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Safety Features Pay Off

Safety features play important role in saving lives

Seat belts, air bags and other automotive safety features have saved 329,000 lives since 1960, according to a report released Tuesday by the U.S. Department of Transportation.

Safety Features - Seat Belts

"Of all the safety features introduced since 1960, one of them - safety belts - accounts for more than half of all the lives saved," Dr. Jeffrey Runge, head of the National Highway Traffic Safety Administration, said Tuesday in an address in Dearborn.

Besides seat belts and air bags, the agency evaluated child safety seats, energy-absorbing steering columns, improved roofs and shatter-resistant windshields but did not include side airbags and electronic stability control systems, though Runge said they held promise.

All the safety features were mandated by federal law, except for the redesign of instrument panels to make them less harmful during impact.

According to the study, the number of lives saved annually from safety devices increased from 115 per year in 1960 to 25,000 a year in 2002.

In 2003, the number of U.S. road accident fatalities dipped for the first time in five years, to 42,643 from 43,005 in the previous year, Runge said, and the death rate per miles fell to a 29-year low. The data for 2004 are not yet available.

The agency now is shifting its regulatory and oversight focus from crash protection to zavoidance, through the use of advanced electronics and sensors that can warn drivers when they are leaving a travel lane, backing into an object or even falling asleep.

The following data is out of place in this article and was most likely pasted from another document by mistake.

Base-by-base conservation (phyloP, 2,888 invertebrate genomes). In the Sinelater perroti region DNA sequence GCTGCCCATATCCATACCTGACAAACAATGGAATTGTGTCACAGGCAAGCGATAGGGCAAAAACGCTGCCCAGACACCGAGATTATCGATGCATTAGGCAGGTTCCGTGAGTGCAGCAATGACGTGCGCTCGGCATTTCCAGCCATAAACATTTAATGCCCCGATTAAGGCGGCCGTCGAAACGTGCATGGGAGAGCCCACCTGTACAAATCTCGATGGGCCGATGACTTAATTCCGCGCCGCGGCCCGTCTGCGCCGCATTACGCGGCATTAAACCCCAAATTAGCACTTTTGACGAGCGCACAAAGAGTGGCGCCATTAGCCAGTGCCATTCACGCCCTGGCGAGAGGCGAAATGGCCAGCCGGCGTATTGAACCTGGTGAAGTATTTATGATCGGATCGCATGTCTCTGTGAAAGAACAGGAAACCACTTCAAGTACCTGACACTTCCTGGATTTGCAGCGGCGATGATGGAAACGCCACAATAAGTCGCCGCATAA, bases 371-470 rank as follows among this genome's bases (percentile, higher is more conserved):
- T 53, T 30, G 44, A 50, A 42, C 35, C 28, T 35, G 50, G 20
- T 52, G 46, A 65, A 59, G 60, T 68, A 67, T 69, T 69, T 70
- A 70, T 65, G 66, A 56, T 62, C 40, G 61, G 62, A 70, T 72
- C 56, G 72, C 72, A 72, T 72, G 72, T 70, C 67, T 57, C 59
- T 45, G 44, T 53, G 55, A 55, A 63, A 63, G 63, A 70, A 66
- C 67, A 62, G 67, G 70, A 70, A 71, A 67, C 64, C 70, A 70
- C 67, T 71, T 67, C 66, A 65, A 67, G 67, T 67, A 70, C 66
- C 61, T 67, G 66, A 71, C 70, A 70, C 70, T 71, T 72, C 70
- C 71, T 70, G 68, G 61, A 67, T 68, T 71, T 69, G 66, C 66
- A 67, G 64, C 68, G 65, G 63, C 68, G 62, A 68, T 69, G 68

In the future, "the biggest return on investment will be the accelerated development and deployment of crash-avoidance technology," Runge said.

He cited data suggesting that electronic stability control systems, aimed at keeping vehicles on the road and preventing skids, sharply reduces rollovers and fatalities in single-occupant crashes. At the North American International Auto Show, "I was delighted to see the proliferation of ESC," Runge said.

In his speech, Runge praised automakers and suppliers for their voluntary efforts to improve auto safety. ""The industry should be very proud of what it has accomplished," he said.

Two years ago, Runge declared war on the SUV, saying he wouldn't buy a poorly rated SUV for his own children, citing their propensity to roll over. But Runge softened his criticism Tuesday, citing the rising number of SUVs that now earn top, four-star safety ratings.

NHTSA said government-mandated safety features added $839 to the price of an average passenger car and $711, on average, to the price of a light truck in 2001, compared with prices of vehicles built before 1968.

But Runge said he believed customers could be persuaded to pay for new safety features coming to the market. "If we can get ink on the fact that safety technologies are a good bargain, we'd have a better take rate," he said.

(Source: Detroit News)